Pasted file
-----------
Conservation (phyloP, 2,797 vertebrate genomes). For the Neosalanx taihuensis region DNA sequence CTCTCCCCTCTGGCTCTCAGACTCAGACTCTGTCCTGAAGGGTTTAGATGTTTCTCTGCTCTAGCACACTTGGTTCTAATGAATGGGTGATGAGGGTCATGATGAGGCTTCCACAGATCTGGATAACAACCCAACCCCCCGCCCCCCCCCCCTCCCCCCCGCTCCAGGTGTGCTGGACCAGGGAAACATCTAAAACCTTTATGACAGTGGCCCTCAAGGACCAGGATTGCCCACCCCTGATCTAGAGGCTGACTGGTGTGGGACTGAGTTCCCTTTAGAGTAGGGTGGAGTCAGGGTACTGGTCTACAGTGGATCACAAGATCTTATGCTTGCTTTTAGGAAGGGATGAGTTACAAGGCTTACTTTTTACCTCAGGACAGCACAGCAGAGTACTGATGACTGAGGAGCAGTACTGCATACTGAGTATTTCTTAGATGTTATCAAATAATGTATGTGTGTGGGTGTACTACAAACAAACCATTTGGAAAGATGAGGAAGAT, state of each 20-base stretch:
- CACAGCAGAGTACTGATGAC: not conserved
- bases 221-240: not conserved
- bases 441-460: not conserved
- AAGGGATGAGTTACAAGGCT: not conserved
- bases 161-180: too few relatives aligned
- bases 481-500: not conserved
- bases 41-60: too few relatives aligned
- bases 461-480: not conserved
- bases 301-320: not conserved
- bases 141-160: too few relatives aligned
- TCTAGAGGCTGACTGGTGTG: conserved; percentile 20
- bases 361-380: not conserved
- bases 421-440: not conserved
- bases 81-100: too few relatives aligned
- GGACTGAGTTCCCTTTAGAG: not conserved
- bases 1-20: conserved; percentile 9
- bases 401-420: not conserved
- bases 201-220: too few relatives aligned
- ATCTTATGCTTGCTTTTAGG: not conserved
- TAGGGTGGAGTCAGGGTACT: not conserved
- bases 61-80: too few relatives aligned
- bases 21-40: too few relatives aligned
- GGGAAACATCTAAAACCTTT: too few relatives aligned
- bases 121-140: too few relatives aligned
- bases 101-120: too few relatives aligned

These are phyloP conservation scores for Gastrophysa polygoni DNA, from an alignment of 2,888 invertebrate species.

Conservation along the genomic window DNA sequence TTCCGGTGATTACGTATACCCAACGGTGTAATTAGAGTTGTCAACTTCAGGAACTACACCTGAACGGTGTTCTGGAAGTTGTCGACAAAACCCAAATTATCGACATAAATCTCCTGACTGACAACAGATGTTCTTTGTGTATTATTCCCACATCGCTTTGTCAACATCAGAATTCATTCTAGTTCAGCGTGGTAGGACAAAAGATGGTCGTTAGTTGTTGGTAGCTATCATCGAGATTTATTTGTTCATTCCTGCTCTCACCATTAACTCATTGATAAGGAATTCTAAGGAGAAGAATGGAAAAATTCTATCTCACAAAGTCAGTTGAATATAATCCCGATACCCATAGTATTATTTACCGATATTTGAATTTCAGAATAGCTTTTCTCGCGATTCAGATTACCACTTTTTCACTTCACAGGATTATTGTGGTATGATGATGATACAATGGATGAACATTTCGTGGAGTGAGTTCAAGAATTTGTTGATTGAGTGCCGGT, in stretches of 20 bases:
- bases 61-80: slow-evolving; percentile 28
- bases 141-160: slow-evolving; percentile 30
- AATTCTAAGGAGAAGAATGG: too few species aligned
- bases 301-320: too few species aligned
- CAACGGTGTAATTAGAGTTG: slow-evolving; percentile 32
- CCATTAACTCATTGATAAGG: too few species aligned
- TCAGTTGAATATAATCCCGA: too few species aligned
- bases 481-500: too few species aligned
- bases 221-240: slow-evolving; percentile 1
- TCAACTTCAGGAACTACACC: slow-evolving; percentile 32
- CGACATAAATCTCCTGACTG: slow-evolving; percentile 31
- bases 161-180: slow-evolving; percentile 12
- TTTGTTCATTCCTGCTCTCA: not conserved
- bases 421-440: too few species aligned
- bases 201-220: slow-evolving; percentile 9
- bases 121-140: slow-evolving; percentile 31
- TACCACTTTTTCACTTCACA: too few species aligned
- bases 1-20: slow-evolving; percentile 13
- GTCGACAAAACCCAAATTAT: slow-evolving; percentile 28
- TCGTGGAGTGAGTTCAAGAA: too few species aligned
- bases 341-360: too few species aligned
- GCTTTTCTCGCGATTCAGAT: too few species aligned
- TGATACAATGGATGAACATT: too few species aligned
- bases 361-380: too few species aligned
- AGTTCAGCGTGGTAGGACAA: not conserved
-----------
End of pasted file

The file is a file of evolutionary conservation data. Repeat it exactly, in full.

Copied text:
Conservation (phyloP, 2,797 vertebrate genomes). For the Neosalanx taihuensis region DNA sequence CTCTCCCCTCTGGCTCTCAGACTCAGACTCTGTCCTGAAGGGTTTAGATGTTTCTCTGCTCTAGCACACTTGGTTCTAATGAATGGGTGATGAGGGTCATGATGAGGCTTCCACAGATCTGGATAACAACCCAACCCCCCGCCCCCCCCCCCTCCCCCCCGCTCCAGGTGTGCTGGACCAGGGAAACATCTAAAACCTTTATGACAGTGGCCCTCAAGGACCAGGATTGCCCACCCCTGATCTAGAGGCTGACTGGTGTGGGACTGAGTTCCCTTTAGAGTAGGGTGGAGTCAGGGTACTGGTCTACAGTGGATCACAAGATCTTATGCTTGCTTTTAGGAAGGGATGAGTTACAAGGCTTACTTTTTACCTCAGGACAGCACAGCAGAGTACTGATGACTGAGGAGCAGTACTGCATACTGAGTATTTCTTAGATGTTATCAAATAATGTATGTGTGTGGGTGTACTACAAACAAACCATTTGGAAAGATGAGGAAGAT, state of each 20-base stretch:
- CACAGCAGAGTACTGATGAC: not conserved
- bases 221-240: not conserved
- bases 441-460: not conserved
- AAGGGATGAGTTACAAGGCT: not conserved
- bases 161-180: too few relatives aligned
- bases 481-500: not conserved
- bases 41-60: too few relatives aligned
- bases 461-480: not conserved
- bases 301-320: not conserved
- bases 141-160: too few relatives aligned
- TCTAGAGGCTGACTGGTGTG: conserved; percentile 20
- bases 361-380: not conserved
- bases 421-440: not conserved
- bases 81-100: too few relatives aligned
- GGACTGAGTTCCCTTTAGAG: not conserved
- bases 1-20: conserved; percentile 9
- bases 401-420: not conserved
- bases 201-220: too few relatives aligned
- ATCTTATGCTTGCTTTTAGG: not conserved
- TAGGGTGGAGTCAGGGTACT: not conserved
- bases 61-80: too few relatives aligned
- bases 21-40: too few relatives aligned
- GGGAAACATCTAAAACCTTT: too few relatives aligned
- bases 121-140: too few relatives aligned
- bases 101-120: too few relatives aligned

These are phyloP conservation scores for Gastrophysa polygoni DNA, from an alignment of 2,888 invertebrate species.

Conservation along the genomic window DNA sequence TTCCGGTGATTACGTATACCCAACGGTGTAATTAGAGTTGTCAACTTCAGGAACTACACCTGAACGGTGTTCTGGAAGTTGTCGACAAAACCCAAATTATCGACATAAATCTCCTGACTGACAACAGATGTTCTTTGTGTATTATTCCCACATCGCTTTGTCAACATCAGAATTCATTCTAGTTCAGCGTGGTAGGACAAAAGATGGTCGTTAGTTGTTGGTAGCTATCATCGAGATTTATTTGTTCATTCCTGCTCTCACCATTAACTCATTGATAAGGAATTCTAAGGAGAAGAATGGAAAAATTCTATCTCACAAAGTCAGTTGAATATAATCCCGATACCCATAGTATTATTTACCGATATTTGAATTTCAGAATAGCTTTTCTCGCGATTCAGATTACCACTTTTTCACTTCACAGGATTATTGTGGTATGATGATGATACAATGGATGAACATTTCGTGGAGTGAGTTCAAGAATTTGTTGATTGAGTGCCGGT, in stretches of 20 bases:
- bases 61-80: slow-evolving; percentile 28
- bases 141-160: slow-evolving; percentile 30
- AATTCTAAGGAGAAGAATGG: too few species aligned
- bases 301-320: too few species aligned
- CAACGGTGTAATTAGAGTTG: slow-evolving; percentile 32
- CCATTAACTCATTGATAAGG: too few species aligned
- TCAGTTGAATATAATCCCGA: too few species aligned
- bases 481-500: too few species aligned
- bases 221-240: slow-evolving; percentile 1
- TCAACTTCAGGAACTACACC: slow-evolving; percentile 32
- CGACATAAATCTCCTGACTG: slow-evolving; percentile 31
- bases 161-180: slow-evolving; percentile 12
- TTTGTTCATTCCTGCTCTCA: not conserved
- bases 421-440: too few species aligned
- bases 201-220: slow-evolving; percentile 9
- bases 121-140: slow-evolving; percentile 31
- TACCACTTTTTCACTTCACA: too few species aligned
- bases 1-20: slow-evolving; percentile 13
- GTCGACAAAACCCAAATTAT: slow-evolving; percentile 28
- TCGTGGAGTGAGTTCAAGAA: too few species aligned
- bases 341-360: too few species aligned
- GCTTTTCTCGCGATTCAGAT: too few species aligned
- TGATACAATGGATGAACATT: too few species aligned
- bases 361-380: too few species aligned
- AGTTCAGCGTGGTAGGACAA: not conserved